Father Michael Healy
Columban Father Michael Healy died on 10 September in Ireland at the age of 91 years. Overseas, he worked in China and Burma, but he also spent many years on mission awareness/appeals work in Britain.
Michael Healy was born in Cork in 1921 and was ordained a Columban priest in December 1943 at the age of 22 years. He worked in parishes in the Welsh Diocese of Menevia until being appointed to China in 1946, where he served in the Archdiocese of Hangzhou in Zhejiang Province. After six years, he was expelled from China, which was now under a Communist government. One of his alleged crimes was the introduction of the ‘secret counter-revolutionary Legion of Mary’ in his parish.
Six months later he was appointed to Burma but, while waiting for a visa, he spent from 1954 to 1958 on promotion work in England. When he finally arrived in Burma, he served for eight years among the Kachin and later the Shan peoples in the far north-east of the country, practically on the border with China. On 31 December 1966 he was expelled from Burma.
There followed 34 years of travelling around England, Scotland and Wales on mission promotion work. Michael finally retired to Ireland in December 2001.
Wherever he was assigned, Michael was an indefatigable worker. Driven by zeal for the Kingdom, he was a deeply prayerful, gentle, cheerful, strong man. In every appointment, his ready smile and his capacity to relate to the local people made him many friends. He had a fund of stories, many of which appeared in his memoir ‘Other Times’, published in 2010.
His return visits to China in 1990 and to Burma in 1998, brought him great consolation.
The following are extracts from the homily of Cyril Lovett ssc, delivered at the funeral Mass at St Columban’s, Dalgan Park, County Meath:
"With the death of Michael Healy, that small group of ‘Old China Hands’ is further reduced. They were an extraordinary group, the last of them practically the same age as the Society of St Columban. They worked in a China that had hardly begun to be developed. Communication within China was extremely difficult; communication with home countries depended on the rare letters that brought news that was months out of date. In the main, they lived widely separated from each other and travel to visit a neighbouring Columban often took days. Those who kept sane and happy were men of prayer, men of rich internal resources, men who were passionate about being called by the Lord to spread his Kingdom.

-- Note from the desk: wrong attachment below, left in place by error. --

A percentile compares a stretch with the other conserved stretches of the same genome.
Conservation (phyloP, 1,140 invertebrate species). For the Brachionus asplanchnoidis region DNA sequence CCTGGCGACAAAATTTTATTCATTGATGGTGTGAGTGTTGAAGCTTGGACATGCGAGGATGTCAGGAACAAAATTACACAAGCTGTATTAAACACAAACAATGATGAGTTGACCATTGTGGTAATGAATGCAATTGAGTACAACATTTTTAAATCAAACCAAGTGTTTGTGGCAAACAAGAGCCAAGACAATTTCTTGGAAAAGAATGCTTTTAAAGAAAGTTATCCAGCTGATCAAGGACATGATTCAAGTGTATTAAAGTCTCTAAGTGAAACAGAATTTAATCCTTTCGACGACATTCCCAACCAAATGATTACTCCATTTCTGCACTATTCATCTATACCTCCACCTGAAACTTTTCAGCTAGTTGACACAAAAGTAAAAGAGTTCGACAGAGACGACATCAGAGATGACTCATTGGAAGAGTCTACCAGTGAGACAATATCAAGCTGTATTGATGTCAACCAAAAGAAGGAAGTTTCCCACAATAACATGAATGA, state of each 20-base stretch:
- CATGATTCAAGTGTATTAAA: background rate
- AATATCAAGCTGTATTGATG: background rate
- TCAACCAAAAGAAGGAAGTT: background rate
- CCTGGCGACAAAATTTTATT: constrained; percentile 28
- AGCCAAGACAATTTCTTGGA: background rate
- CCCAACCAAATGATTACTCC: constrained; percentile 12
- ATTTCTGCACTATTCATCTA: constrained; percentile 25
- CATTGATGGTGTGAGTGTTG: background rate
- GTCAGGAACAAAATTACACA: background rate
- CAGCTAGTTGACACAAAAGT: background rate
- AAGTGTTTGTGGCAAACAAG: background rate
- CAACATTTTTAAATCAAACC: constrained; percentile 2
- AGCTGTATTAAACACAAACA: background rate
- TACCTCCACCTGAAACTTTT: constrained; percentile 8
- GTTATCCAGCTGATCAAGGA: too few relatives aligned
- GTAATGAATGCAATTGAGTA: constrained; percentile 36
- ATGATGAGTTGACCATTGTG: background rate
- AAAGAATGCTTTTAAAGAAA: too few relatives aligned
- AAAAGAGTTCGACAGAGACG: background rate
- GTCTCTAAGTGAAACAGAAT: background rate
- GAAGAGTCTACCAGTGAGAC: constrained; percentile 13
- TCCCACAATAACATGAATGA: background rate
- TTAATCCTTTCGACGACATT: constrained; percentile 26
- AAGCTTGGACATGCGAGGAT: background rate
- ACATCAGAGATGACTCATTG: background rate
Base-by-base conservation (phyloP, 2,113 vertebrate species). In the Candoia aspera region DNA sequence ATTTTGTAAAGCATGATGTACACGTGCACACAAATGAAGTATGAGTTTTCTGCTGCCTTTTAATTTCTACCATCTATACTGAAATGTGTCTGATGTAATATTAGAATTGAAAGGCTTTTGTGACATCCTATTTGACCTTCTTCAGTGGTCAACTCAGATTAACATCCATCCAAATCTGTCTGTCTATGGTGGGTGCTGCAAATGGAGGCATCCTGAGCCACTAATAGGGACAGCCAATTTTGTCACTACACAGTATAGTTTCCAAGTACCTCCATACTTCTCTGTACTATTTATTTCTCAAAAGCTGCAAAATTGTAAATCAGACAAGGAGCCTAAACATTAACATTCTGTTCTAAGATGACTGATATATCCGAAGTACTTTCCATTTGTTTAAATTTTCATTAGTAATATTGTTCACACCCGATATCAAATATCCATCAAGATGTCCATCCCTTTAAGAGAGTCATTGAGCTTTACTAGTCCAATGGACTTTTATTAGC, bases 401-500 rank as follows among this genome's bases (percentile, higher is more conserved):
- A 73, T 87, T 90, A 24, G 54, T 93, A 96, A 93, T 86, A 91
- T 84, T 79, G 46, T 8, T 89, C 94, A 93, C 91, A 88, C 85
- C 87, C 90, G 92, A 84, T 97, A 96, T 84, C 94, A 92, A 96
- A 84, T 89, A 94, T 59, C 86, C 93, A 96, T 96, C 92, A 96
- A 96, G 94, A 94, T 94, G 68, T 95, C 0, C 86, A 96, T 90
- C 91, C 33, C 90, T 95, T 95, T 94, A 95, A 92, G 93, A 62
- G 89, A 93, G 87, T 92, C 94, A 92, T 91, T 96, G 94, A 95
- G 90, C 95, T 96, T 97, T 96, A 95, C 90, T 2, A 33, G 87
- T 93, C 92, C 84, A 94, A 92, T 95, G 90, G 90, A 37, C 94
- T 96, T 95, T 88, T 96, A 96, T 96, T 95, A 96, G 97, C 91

But, even among this elite ‘band of brothers’ Michael was unique. A big man, a man of great physical strength, we remember him as a happy man of unfailing courtesy, kindness and cheerfulness. Like Columban, our patron, Michael was twice expelled, from China in 1952, and from Burma in 1966. Unlike Columban, he had the great grace of revisiting both countries: he visited China 38 years later in 1990, and Burma 34 years later in 1998.
Michael had a phenomenal memory and this served him well as one of the great Columban story-tellers. He enjoyed telling stories and would give a delighted chuckle as, in his mind’s eye, he skipped forward to the funny bits. We, the listeners could only guess the cause of his mirth as we waited for the story to continue. Listening to Michael tell a story was like being carried along on a great river of narrative. The challenge for Michael was to resist leading us up each tributary stream to fill in the subplots of the story! All of us have a fund of stories from our time in mission, many of them stories of fellow-Columbans. Michael had those also, but he had infinitely more stories about the persons with whom he had formed relationships in China, Burma, England, Scotland and Wales. He had a gift for friendship. Forty, fifty, sixty years later he remembered the precise names of his friends from earlier days.